But inequality is not necessarily unjust, as Fr. Waldstein points out, and hierarchy is hardly a dirty word, especially not to Catholics. Or at least it is not supposed to be. To the contrary, Catholics have always believed that there is a hierarchy — a “sacred order” — to the cosmos. From theology we know that, within the Trinity, the Son is subordinated to the Father, and the Holy Ghost proceeds from the Father and the Son. Likewise, the angels of Heaven accept their respective places in the cosmic hierarchy. In this world, any hope we have of a decent, humane life oriented toward eternity, Waldstein writes, rests upon our readiness “to defend the ideal of a hierarchical society in which elements of freedom and equality depend on hierarchies of inequality and subordination.”
As for liberalism, it turns out to be just another absolutist, left-wing ideology. “Liberalism promotes in a half-hearted way — moderated by cautious procedures and indirect mechanisms — the same program of liberation that has been pursued in a direct and violent way by revolutionary and totalitarian leftism,” writes Fr. Waldstein. From this we might wonder whether there is an inner logic driving the subversion and deterioration of the family. For a functional family stands as one of the world’s few remaining examples of a healthy hierarchical society, with some members being subordinated to others within a network of relationships serving the good of all. Given that we live in a society that sees hierarchy as per se unjust, what is surprising is not that the family has declined but that families are resilient enough to survive at all.
To drive home his point about authority and hierarchy, Fr. Waldstein quotes a passage from the First Epistle of St. Peter, one that simply does not exist for most 21st-century Christian intellectuals, liberal or conservative: “For love of the Lord, then, bow to every kind of human authority; to the king, who enjoys the chief power, and to the magistrates who hold his commission to punish criminals and encourage honest men” (2:13-14). Peter goes on, “The liberty you enjoy is not to be made a pretext for wrong-doing; it is to be used in God’s service. Give all men their due; to the brethren, your love; to God, your reverence; to the king, due honor. You who are slaves must be submissive to your masters, and show all respect, not only to those who are kind and considerate, but to those who are hard to please” (vv. 16-18).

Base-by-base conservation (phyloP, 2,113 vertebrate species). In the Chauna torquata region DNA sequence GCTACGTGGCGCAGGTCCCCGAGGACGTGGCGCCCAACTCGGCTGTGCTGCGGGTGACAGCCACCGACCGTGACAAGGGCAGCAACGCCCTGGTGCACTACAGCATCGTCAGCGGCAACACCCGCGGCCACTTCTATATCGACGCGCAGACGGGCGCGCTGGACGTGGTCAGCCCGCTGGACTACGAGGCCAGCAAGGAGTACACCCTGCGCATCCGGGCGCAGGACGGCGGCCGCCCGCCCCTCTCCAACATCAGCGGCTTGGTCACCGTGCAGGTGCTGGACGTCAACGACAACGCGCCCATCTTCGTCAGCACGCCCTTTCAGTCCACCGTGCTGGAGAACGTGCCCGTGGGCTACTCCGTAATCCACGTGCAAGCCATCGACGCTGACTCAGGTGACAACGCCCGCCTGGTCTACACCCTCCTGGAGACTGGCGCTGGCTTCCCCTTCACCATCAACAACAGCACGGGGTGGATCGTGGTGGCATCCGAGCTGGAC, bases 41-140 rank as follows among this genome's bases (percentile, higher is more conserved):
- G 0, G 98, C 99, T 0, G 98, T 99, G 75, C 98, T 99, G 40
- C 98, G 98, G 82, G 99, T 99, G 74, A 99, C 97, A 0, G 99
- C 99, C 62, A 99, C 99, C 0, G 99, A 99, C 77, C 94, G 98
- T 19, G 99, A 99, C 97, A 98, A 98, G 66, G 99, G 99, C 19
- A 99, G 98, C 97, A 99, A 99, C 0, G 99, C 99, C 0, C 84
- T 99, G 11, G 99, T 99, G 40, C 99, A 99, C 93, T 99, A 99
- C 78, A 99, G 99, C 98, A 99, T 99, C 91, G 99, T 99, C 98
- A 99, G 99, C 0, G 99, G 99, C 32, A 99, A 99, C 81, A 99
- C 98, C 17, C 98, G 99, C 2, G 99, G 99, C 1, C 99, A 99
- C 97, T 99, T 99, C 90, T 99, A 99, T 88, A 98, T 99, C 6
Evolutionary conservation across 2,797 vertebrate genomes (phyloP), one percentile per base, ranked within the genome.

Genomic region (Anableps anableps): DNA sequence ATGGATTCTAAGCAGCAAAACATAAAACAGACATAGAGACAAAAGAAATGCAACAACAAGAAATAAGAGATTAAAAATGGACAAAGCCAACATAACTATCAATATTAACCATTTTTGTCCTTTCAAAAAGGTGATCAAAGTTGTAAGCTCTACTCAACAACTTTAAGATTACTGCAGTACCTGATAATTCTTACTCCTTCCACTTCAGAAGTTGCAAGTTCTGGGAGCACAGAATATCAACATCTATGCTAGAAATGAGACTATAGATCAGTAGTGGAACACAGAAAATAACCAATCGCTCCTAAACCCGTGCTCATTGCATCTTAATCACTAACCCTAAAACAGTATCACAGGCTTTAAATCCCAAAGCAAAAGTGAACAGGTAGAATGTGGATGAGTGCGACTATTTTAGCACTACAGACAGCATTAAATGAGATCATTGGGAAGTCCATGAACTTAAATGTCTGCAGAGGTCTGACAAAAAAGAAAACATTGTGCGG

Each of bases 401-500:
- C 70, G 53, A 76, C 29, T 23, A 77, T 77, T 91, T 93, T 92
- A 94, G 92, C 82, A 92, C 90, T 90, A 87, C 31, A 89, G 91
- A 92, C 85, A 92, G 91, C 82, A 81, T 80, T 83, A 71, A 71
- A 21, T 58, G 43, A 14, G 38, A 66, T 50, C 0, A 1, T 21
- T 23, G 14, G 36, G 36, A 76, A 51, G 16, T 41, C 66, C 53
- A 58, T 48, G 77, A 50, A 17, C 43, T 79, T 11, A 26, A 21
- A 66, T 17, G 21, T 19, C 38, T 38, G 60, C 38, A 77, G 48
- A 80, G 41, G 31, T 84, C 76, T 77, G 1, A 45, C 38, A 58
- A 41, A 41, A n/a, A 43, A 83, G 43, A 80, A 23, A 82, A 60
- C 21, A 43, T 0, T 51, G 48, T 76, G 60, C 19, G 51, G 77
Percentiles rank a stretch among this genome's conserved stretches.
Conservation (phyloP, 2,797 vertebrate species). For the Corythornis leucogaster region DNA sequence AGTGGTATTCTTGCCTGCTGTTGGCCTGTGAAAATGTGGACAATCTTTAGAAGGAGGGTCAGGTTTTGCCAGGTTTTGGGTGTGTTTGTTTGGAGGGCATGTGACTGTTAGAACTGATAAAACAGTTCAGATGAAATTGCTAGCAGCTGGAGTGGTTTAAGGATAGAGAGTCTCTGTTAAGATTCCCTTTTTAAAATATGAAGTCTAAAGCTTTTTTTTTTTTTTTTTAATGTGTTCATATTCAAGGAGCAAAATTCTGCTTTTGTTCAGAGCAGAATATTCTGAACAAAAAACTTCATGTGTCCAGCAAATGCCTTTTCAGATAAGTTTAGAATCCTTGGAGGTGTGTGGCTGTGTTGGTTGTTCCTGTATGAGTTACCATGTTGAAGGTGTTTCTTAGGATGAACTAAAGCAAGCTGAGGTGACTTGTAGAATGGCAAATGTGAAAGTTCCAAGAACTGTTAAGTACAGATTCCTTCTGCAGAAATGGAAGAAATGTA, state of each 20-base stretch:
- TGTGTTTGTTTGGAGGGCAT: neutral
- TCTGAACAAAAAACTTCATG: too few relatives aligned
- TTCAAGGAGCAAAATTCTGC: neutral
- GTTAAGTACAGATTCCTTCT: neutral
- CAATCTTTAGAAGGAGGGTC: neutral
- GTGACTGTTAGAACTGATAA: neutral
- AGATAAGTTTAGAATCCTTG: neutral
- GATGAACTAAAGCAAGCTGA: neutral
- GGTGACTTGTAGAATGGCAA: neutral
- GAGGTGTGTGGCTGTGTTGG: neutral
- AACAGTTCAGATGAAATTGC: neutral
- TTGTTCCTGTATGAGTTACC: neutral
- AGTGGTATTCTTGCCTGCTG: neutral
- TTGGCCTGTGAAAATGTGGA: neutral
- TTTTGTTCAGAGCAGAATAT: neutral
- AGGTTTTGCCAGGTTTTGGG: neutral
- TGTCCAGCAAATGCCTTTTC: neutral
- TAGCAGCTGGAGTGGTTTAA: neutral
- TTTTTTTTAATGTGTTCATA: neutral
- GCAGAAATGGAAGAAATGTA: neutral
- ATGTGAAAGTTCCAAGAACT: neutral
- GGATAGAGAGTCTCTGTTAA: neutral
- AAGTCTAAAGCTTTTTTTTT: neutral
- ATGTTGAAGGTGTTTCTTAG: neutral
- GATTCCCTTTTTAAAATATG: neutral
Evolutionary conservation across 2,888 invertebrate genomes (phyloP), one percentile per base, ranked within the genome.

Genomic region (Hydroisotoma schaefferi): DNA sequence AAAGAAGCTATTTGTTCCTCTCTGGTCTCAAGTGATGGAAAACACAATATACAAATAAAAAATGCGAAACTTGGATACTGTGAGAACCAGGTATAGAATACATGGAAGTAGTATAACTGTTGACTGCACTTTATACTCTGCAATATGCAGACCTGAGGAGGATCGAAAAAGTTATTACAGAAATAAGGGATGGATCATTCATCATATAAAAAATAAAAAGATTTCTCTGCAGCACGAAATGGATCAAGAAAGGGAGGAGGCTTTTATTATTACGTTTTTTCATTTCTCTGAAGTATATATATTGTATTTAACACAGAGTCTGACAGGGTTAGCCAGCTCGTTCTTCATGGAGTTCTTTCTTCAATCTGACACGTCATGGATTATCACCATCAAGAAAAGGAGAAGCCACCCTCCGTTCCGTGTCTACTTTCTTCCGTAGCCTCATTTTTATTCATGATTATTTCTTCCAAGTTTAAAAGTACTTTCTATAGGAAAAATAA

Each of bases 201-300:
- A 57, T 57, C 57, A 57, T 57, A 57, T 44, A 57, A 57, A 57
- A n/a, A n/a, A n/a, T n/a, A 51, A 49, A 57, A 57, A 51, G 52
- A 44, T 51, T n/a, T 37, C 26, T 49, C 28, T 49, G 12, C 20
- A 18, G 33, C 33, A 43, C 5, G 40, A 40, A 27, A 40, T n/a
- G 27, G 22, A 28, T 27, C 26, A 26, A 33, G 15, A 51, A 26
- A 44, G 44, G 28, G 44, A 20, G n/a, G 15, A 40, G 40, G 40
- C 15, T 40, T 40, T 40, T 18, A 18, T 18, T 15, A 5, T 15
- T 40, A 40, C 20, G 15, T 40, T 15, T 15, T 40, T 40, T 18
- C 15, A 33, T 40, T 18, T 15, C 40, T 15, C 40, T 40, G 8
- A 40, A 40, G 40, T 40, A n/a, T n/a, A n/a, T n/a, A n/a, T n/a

It goes without saying that Fr. Waldstein does not condone abuses of power, nor does he advocate the kind of unlimited obedience that King Henry VIII demanded of St. Thomas More. Nor is he a crank who quixotically insists on monarchy as the only legitimate government. Nor does he at all seem opposed to measured, constructive reform on behalf of the downtrodden.
What Fr. Waldstein does make clear is that the doctrine of revolutionary liberation is incompatible with the Christian inheritance. Though Jesus seeks “to comfort the poor and the afflicted, to call tyrants to conversion, and to heal the wounds caused by the abuse of hierarchy,” explains Waldstein, Our Lord “is not a proto-Jacobin revolutionary who comes to liberate subjects from submission to their rulers. On the contrary, he is the obedient one who comes to teach obedience.”
Hence the scriptural cherry-picking and doctrinal perversion perpetrated by woke churchmen is the logical conclusion of mainstream “conservatism,” which set the precedent of glossing over anything in Catholic tradition that fails to conform to egalitarianism, nationalism, and other neoconservative fixations. Why should we be shocked at “rainbow” parishes, when many of the so-called Catholic Right have long touted America as a rootless revolutionary state — not a homeland, not a patria, but an ideological regime defined by her rejection of the heritage, classes, and moral order of the benighted Old World? Even those of us who are not integralists might concede that Waldstein has a point.